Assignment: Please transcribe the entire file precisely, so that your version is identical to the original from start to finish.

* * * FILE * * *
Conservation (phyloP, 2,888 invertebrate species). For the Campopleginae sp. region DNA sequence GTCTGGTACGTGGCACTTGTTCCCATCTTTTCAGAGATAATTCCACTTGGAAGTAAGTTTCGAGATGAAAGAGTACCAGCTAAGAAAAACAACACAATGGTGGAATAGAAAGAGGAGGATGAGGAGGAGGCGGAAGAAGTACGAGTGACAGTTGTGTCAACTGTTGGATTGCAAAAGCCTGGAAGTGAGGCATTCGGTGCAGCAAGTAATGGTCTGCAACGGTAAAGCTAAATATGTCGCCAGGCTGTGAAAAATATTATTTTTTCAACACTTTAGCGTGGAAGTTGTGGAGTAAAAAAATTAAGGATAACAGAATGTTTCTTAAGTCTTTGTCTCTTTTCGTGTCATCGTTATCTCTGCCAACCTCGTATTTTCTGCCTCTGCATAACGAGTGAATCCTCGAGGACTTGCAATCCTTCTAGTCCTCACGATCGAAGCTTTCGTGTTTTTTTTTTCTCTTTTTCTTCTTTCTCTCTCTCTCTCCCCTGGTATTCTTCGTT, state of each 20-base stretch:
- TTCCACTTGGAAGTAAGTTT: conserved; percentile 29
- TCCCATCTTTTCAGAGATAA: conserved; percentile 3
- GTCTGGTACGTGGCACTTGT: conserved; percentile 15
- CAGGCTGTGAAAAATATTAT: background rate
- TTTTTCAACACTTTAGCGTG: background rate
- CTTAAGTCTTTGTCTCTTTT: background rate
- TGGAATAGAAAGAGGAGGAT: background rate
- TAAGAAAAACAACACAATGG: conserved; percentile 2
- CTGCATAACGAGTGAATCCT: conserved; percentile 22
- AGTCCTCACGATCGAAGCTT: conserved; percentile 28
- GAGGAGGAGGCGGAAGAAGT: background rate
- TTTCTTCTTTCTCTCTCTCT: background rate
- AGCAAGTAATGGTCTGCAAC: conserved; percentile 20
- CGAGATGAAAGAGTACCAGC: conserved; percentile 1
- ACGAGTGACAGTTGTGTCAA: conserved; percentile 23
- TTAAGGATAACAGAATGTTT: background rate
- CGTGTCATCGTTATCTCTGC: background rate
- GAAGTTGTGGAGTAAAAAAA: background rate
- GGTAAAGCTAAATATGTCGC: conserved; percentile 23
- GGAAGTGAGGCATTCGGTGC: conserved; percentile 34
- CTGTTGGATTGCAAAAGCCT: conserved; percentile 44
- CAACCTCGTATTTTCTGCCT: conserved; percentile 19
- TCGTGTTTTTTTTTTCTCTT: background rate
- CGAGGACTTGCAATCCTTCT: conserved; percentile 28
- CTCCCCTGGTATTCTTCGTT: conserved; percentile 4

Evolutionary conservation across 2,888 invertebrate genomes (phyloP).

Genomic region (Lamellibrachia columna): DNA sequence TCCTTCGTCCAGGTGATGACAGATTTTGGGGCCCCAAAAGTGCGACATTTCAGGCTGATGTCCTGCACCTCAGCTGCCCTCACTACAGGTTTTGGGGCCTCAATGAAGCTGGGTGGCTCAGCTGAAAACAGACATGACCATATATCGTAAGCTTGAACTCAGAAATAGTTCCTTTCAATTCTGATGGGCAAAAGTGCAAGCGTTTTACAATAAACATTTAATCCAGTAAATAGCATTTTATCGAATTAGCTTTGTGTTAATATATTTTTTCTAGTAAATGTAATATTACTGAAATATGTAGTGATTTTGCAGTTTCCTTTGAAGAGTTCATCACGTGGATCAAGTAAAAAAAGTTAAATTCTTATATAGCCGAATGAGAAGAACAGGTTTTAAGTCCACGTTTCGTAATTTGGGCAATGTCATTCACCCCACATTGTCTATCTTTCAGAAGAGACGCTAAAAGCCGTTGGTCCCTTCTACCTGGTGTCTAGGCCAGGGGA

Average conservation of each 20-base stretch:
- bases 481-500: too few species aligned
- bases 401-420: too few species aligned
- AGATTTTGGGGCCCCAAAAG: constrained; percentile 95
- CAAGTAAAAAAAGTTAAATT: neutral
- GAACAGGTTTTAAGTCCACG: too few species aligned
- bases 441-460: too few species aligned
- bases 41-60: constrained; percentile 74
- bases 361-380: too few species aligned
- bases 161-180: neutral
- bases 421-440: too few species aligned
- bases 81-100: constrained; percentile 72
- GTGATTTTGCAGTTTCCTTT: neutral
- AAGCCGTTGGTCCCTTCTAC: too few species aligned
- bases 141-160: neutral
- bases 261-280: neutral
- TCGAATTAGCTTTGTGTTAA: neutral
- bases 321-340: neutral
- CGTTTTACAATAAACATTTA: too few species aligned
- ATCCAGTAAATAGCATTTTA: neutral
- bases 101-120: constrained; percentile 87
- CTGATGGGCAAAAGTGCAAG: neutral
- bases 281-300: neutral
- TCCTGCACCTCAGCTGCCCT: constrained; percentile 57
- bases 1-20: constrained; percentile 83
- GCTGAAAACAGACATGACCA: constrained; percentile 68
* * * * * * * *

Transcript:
Conservation (phyloP, 2,888 invertebrate species). For the Campopleginae sp. region DNA sequence GTCTGGTACGTGGCACTTGTTCCCATCTTTTCAGAGATAATTCCACTTGGAAGTAAGTTTCGAGATGAAAGAGTACCAGCTAAGAAAAACAACACAATGGTGGAATAGAAAGAGGAGGATGAGGAGGAGGCGGAAGAAGTACGAGTGACAGTTGTGTCAACTGTTGGATTGCAAAAGCCTGGAAGTGAGGCATTCGGTGCAGCAAGTAATGGTCTGCAACGGTAAAGCTAAATATGTCGCCAGGCTGTGAAAAATATTATTTTTTCAACACTTTAGCGTGGAAGTTGTGGAGTAAAAAAATTAAGGATAACAGAATGTTTCTTAAGTCTTTGTCTCTTTTCGTGTCATCGTTATCTCTGCCAACCTCGTATTTTCTGCCTCTGCATAACGAGTGAATCCTCGAGGACTTGCAATCCTTCTAGTCCTCACGATCGAAGCTTTCGTGTTTTTTTTTTCTCTTTTTCTTCTTTCTCTCTCTCTCTCCCCTGGTATTCTTCGTT, state of each 20-base stretch:
- TTCCACTTGGAAGTAAGTTT: conserved; percentile 29
- TCCCATCTTTTCAGAGATAA: conserved; percentile 3
- GTCTGGTACGTGGCACTTGT: conserved; percentile 15
- CAGGCTGTGAAAAATATTAT: background rate
- TTTTTCAACACTTTAGCGTG: background rate
- CTTAAGTCTTTGTCTCTTTT: background rate
- TGGAATAGAAAGAGGAGGAT: background rate
- TAAGAAAAACAACACAATGG: conserved; percentile 2
- CTGCATAACGAGTGAATCCT: conserved; percentile 22
- AGTCCTCACGATCGAAGCTT: conserved; percentile 28
- GAGGAGGAGGCGGAAGAAGT: background rate
- TTTCTTCTTTCTCTCTCTCT: background rate
- AGCAAGTAATGGTCTGCAAC: conserved; percentile 20
- CGAGATGAAAGAGTACCAGC: conserved; percentile 1
- ACGAGTGACAGTTGTGTCAA: conserved; percentile 23
- TTAAGGATAACAGAATGTTT: background rate
- CGTGTCATCGTTATCTCTGC: background rate
- GAAGTTGTGGAGTAAAAAAA: background rate
- GGTAAAGCTAAATATGTCGC: conserved; percentile 23
- GGAAGTGAGGCATTCGGTGC: conserved; percentile 34
- CTGTTGGATTGCAAAAGCCT: conserved; percentile 44
- CAACCTCGTATTTTCTGCCT: conserved; percentile 19
- TCGTGTTTTTTTTTTCTCTT: background rate
- CGAGGACTTGCAATCCTTCT: conserved; percentile 28
- CTCCCCTGGTATTCTTCGTT: conserved; percentile 4

Evolutionary conservation across 2,888 invertebrate genomes (phyloP).

Genomic region (Lamellibrachia columna): DNA sequence TCCTTCGTCCAGGTGATGACAGATTTTGGGGCCCCAAAAGTGCGACATTTCAGGCTGATGTCCTGCACCTCAGCTGCCCTCACTACAGGTTTTGGGGCCTCAATGAAGCTGGGTGGCTCAGCTGAAAACAGACATGACCATATATCGTAAGCTTGAACTCAGAAATAGTTCCTTTCAATTCTGATGGGCAAAAGTGCAAGCGTTTTACAATAAACATTTAATCCAGTAAATAGCATTTTATCGAATTAGCTTTGTGTTAATATATTTTTTCTAGTAAATGTAATATTACTGAAATATGTAGTGATTTTGCAGTTTCCTTTGAAGAGTTCATCACGTGGATCAAGTAAAAAAAGTTAAATTCTTATATAGCCGAATGAGAAGAACAGGTTTTAAGTCCACGTTTCGTAATTTGGGCAATGTCATTCACCCCACATTGTCTATCTTTCAGAAGAGACGCTAAAAGCCGTTGGTCCCTTCTACCTGGTGTCTAGGCCAGGGGA

Average conservation of each 20-base stretch:
- bases 481-500: too few species aligned
- bases 401-420: too few species aligned
- AGATTTTGGGGCCCCAAAAG: constrained; percentile 95
- CAAGTAAAAAAAGTTAAATT: neutral
- GAACAGGTTTTAAGTCCACG: too few species aligned
- bases 441-460: too few species aligned
- bases 41-60: constrained; percentile 74
- bases 361-380: too few species aligned
- bases 161-180: neutral
- bases 421-440: too few species aligned
- bases 81-100: constrained; percentile 72
- GTGATTTTGCAGTTTCCTTT: neutral
- AAGCCGTTGGTCCCTTCTAC: too few species aligned
- bases 141-160: neutral
- bases 261-280: neutral
- TCGAATTAGCTTTGTGTTAA: neutral
- bases 321-340: neutral
- CGTTTTACAATAAACATTTA: too few species aligned
- ATCCAGTAAATAGCATTTTA: neutral
- bases 101-120: constrained; percentile 87
- CTGATGGGCAAAAGTGCAAG: neutral
- bases 281-300: neutral
- TCCTGCACCTCAGCTGCCCT: constrained; percentile 57
- bases 1-20: constrained; percentile 83
- GCTGAAAACAGACATGACCA: constrained; percentile 68